1.0. choice of materials becomes more pronounced as

1.0.
INTRODUCTION

Considering
how building materials constitute a large percentage of the total building
cost, 65-70%, as stated by Ashworth (2004) and Yalley and Kwan (2008), the
choice in material can have an adverse effect of the final building cost. Thus,
employing the use of materials that are relatively cheaper and long lasting can
aid in achieving lower final building cost. With the focus being on commercial
buildings, the effect of choice of materials becomes more pronounced as the
quantity of materials on commercial buildings are high due to the nature of
commercial building projects. This brings about the need for cheaper long
lasting materials. The Latham report comments on the link between initial and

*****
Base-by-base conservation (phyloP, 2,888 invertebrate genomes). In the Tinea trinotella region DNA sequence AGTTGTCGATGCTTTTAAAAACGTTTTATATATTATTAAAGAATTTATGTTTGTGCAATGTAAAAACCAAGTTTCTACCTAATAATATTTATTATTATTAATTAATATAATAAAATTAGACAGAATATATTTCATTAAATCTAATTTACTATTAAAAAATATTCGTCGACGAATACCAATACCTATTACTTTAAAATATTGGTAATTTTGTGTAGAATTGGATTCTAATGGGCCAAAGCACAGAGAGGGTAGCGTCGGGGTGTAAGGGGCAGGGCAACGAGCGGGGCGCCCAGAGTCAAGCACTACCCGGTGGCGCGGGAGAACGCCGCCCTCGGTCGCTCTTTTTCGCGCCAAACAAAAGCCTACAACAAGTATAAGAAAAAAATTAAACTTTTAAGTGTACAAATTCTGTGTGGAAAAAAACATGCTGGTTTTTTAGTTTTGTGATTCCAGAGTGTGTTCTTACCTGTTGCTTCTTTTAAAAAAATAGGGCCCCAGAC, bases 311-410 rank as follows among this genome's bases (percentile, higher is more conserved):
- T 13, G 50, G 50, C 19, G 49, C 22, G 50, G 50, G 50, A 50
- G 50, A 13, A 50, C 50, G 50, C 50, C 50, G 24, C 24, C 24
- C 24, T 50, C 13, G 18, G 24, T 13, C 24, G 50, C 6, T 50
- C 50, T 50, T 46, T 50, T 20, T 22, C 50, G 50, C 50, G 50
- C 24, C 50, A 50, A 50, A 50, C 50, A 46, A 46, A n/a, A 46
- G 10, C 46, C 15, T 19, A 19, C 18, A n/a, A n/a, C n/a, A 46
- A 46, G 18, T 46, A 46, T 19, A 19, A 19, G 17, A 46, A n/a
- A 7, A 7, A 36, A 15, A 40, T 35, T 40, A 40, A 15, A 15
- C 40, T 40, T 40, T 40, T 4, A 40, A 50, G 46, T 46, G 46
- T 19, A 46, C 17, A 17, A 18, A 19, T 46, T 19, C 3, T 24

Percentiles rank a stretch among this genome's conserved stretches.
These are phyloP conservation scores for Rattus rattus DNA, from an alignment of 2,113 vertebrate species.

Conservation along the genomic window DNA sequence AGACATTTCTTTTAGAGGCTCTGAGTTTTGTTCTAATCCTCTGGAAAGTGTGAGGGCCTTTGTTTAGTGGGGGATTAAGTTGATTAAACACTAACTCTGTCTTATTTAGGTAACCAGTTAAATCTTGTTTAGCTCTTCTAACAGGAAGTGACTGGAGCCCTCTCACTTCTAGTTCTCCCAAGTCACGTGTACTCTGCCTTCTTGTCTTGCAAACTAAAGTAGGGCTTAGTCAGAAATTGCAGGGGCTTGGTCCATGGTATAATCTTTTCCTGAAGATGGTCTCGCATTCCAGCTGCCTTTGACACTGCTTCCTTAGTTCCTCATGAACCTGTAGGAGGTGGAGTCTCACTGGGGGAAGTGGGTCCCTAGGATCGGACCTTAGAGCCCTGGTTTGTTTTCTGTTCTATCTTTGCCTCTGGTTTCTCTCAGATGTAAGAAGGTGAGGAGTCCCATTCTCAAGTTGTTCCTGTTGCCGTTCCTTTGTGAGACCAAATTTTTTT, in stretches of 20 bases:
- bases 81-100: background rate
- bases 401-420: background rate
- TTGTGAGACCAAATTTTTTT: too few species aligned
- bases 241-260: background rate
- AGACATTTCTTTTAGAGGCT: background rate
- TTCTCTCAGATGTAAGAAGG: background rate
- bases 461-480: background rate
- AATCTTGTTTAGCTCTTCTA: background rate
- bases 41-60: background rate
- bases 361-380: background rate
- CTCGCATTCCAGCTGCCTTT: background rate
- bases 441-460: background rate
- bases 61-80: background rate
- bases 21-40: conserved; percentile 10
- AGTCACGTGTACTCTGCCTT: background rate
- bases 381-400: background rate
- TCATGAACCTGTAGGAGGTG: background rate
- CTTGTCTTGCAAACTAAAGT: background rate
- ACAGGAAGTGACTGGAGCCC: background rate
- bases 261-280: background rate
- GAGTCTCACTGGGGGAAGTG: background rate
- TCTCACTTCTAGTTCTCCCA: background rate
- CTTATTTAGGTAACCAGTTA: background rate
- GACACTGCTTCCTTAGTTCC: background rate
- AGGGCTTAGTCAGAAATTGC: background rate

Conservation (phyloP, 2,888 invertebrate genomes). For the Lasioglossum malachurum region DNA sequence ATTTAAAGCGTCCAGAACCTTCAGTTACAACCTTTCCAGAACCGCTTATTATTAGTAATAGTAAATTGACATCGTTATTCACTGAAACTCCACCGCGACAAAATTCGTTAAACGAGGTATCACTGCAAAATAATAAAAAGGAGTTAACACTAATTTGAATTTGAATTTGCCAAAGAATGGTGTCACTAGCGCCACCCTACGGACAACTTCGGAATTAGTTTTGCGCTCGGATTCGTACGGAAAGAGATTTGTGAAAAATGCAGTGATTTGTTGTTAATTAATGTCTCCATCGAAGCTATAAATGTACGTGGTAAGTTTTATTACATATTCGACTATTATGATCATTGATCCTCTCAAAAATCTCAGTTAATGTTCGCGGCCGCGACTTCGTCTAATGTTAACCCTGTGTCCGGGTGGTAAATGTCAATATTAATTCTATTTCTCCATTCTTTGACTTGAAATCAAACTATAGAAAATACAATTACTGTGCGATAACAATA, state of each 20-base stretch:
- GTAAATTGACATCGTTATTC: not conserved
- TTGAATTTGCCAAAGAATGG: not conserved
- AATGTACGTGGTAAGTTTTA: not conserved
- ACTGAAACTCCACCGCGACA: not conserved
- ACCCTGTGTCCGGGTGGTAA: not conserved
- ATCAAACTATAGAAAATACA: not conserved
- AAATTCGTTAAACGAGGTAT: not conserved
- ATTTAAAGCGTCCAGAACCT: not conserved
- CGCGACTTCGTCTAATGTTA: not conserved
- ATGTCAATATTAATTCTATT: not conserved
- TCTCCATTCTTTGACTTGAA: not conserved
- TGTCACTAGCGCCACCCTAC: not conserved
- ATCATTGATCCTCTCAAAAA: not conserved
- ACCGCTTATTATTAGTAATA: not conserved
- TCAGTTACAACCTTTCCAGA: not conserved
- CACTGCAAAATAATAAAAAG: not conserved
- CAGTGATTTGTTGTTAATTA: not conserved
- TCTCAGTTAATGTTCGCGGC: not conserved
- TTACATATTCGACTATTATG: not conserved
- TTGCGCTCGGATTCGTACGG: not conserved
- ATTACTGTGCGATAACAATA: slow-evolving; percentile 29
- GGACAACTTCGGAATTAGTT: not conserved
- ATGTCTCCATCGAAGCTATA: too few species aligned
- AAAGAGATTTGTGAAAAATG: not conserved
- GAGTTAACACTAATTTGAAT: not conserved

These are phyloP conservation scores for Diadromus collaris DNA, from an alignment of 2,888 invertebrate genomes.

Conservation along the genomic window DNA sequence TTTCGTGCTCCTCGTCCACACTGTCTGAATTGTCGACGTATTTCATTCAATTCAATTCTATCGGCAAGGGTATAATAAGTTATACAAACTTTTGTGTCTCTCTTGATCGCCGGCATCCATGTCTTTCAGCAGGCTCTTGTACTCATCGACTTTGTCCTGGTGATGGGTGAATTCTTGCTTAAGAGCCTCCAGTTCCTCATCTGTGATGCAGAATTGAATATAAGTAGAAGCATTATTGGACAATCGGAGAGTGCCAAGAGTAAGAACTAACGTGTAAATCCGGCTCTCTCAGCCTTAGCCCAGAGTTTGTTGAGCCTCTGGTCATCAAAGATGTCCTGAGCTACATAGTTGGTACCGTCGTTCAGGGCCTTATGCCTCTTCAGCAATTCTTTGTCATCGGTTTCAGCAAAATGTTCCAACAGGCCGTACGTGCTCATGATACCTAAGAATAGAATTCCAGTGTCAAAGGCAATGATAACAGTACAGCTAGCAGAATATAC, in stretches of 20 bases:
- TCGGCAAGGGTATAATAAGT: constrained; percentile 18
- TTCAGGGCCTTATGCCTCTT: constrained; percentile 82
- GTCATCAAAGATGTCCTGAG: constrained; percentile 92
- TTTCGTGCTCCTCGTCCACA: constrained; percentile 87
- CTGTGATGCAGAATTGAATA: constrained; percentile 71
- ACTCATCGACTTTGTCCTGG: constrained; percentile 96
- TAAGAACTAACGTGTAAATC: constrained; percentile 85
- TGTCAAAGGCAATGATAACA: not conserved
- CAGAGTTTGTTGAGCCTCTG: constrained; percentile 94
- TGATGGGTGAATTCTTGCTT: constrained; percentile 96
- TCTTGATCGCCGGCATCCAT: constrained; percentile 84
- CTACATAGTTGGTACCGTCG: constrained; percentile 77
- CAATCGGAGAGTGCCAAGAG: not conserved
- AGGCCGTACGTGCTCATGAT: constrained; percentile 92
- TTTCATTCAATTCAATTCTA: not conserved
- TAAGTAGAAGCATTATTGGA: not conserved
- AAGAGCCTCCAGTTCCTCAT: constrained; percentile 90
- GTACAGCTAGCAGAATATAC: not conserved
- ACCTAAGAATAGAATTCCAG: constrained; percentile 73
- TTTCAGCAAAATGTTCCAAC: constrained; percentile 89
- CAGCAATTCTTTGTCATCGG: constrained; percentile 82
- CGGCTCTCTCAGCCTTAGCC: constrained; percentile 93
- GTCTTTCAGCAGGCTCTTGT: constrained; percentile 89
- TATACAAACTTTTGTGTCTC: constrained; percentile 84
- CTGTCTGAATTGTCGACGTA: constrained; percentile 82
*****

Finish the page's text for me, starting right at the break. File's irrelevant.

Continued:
future costs noting that “good design does not necessarily involve high cost.
Good design will provide value for money in terms of both total costs and costs
in use. The energy and maintenance equations should be uppermost in the minds
of the designer and client as well as the appearance of the façade and the
effective use of space” (1994). The report notes, however, that paying a high
price, in itself, does not guarantee quality.

One
of the many reasons why building materials are costly in Zambia, can be
attributed to the fact that most of them are imported and those that are
manufactured locally still have their raw materials imported (Danso, 2013). In
addition there is a high level of use of concrete blocks on commercial